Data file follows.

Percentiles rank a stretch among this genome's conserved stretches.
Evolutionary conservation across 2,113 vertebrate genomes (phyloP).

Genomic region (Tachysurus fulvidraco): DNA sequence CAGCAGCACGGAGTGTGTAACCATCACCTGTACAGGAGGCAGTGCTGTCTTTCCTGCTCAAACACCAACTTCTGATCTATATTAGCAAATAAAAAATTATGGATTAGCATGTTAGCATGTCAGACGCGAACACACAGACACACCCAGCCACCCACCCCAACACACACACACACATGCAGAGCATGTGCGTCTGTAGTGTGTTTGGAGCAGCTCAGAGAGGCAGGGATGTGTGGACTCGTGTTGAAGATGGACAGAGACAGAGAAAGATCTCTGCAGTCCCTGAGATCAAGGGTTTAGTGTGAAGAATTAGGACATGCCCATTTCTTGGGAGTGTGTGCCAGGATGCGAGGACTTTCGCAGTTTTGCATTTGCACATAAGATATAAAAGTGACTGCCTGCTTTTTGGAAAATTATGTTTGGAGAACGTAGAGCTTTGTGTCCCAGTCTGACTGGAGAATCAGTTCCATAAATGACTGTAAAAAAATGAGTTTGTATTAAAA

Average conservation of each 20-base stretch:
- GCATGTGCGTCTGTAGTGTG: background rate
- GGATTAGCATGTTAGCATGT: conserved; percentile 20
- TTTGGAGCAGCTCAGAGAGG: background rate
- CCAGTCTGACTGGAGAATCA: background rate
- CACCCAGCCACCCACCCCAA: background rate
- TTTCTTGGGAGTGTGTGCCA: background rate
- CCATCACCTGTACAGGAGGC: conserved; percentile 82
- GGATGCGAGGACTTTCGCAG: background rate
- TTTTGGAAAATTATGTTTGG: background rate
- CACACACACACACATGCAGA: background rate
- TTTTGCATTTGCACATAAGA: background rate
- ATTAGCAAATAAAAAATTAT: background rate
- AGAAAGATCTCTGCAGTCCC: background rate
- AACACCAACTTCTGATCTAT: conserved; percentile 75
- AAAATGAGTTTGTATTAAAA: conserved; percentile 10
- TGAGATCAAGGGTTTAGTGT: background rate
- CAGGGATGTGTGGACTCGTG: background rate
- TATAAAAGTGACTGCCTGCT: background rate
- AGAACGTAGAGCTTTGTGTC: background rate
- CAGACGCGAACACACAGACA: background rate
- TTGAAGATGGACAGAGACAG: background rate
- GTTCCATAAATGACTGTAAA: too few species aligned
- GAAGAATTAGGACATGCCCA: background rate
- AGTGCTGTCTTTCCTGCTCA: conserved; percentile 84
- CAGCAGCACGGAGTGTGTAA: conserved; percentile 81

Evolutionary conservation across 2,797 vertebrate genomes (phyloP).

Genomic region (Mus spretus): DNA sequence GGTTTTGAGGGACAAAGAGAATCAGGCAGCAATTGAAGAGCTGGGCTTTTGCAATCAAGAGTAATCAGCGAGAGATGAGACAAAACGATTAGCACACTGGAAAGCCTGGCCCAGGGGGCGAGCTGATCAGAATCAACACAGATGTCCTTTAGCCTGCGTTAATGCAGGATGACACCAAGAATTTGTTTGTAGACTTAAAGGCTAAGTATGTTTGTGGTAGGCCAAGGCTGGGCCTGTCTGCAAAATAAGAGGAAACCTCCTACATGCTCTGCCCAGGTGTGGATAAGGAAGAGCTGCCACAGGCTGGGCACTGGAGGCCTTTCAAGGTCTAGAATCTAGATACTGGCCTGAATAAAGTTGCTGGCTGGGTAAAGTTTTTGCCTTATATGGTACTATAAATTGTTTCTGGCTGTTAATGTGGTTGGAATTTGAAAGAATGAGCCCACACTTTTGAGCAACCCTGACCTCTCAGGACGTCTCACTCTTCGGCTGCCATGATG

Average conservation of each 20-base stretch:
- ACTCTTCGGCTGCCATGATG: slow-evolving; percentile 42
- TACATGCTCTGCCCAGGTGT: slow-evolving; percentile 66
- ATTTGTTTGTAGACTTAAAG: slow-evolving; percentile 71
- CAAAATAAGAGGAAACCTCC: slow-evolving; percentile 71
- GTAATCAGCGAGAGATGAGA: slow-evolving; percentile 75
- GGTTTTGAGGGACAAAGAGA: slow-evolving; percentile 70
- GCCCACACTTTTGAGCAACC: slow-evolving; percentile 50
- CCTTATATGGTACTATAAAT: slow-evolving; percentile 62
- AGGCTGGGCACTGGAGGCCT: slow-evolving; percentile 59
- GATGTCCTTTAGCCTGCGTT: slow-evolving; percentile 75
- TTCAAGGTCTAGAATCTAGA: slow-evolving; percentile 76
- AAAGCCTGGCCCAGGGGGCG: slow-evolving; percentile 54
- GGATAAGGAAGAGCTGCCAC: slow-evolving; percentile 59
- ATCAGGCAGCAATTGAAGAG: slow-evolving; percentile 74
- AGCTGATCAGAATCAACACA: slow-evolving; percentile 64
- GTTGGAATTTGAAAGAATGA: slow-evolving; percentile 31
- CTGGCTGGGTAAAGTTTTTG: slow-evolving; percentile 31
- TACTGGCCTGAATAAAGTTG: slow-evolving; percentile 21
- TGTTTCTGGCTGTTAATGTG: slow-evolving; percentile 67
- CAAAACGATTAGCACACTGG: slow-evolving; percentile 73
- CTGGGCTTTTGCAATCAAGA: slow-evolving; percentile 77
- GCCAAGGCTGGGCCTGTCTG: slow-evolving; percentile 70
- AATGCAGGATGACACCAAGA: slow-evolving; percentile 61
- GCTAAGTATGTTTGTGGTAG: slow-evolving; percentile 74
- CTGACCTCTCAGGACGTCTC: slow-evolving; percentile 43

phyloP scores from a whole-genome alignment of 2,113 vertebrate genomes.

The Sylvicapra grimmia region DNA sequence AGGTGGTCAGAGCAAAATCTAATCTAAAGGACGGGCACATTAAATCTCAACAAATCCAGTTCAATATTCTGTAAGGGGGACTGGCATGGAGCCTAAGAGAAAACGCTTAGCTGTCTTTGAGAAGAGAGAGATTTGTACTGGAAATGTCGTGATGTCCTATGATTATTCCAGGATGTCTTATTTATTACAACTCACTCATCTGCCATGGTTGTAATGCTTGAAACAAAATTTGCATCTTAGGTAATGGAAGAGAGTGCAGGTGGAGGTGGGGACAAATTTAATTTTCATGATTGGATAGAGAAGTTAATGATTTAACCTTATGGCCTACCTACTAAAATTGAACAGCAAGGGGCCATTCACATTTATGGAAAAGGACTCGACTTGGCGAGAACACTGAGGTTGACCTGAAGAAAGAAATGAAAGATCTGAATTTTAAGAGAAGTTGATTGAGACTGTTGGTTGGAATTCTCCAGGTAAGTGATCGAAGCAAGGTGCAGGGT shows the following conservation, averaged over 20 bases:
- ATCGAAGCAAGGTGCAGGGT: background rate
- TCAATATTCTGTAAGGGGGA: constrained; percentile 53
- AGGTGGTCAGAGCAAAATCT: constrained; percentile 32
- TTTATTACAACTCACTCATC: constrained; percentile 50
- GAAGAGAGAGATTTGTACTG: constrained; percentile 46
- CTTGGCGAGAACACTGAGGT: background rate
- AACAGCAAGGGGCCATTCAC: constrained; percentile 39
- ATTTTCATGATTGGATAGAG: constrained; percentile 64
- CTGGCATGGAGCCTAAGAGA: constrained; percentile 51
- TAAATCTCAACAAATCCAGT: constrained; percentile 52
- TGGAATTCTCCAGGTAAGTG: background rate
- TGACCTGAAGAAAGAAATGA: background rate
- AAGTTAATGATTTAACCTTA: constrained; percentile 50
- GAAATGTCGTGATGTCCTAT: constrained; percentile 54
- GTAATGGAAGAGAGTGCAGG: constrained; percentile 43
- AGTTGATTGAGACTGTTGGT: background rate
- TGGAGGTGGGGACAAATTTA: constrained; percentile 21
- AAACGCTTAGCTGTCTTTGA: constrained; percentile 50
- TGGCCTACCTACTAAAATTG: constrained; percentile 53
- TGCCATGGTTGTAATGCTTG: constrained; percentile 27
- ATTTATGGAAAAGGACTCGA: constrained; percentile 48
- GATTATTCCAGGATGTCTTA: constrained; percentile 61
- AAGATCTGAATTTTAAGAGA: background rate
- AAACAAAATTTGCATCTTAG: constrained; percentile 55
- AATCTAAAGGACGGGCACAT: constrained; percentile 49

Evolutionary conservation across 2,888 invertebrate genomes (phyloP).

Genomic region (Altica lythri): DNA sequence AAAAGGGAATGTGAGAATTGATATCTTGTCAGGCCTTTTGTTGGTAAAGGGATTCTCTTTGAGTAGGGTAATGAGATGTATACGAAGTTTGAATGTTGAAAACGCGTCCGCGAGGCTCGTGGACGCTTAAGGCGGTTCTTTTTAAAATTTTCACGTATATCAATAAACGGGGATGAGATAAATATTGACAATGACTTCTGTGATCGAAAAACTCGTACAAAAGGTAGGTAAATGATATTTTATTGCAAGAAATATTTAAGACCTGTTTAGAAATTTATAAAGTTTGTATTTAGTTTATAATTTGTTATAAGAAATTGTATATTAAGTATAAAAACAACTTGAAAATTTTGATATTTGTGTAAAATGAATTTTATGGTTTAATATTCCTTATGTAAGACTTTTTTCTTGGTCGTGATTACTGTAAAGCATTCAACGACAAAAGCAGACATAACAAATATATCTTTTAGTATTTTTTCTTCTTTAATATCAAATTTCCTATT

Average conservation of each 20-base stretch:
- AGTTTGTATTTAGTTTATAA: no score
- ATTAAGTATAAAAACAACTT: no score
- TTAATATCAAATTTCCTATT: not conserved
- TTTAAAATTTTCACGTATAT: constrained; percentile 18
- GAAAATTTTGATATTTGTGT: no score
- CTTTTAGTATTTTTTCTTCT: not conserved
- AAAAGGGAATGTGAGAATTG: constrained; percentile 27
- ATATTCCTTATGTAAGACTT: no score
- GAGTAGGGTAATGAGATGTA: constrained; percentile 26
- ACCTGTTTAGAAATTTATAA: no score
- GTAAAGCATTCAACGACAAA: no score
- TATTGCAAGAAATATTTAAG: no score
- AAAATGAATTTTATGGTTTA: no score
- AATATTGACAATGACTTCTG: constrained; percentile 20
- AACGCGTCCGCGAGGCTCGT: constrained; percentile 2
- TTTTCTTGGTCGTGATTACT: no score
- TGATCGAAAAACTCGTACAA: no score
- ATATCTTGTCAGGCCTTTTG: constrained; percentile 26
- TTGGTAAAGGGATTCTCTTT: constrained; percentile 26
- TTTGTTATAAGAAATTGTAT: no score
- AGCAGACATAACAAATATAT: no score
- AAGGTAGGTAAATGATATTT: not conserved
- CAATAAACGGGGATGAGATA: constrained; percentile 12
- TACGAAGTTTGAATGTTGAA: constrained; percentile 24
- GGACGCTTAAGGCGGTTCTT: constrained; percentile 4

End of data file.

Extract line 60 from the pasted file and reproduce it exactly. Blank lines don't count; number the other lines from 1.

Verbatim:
- ATCGAAGCAAGGTGCAGGGT: background rate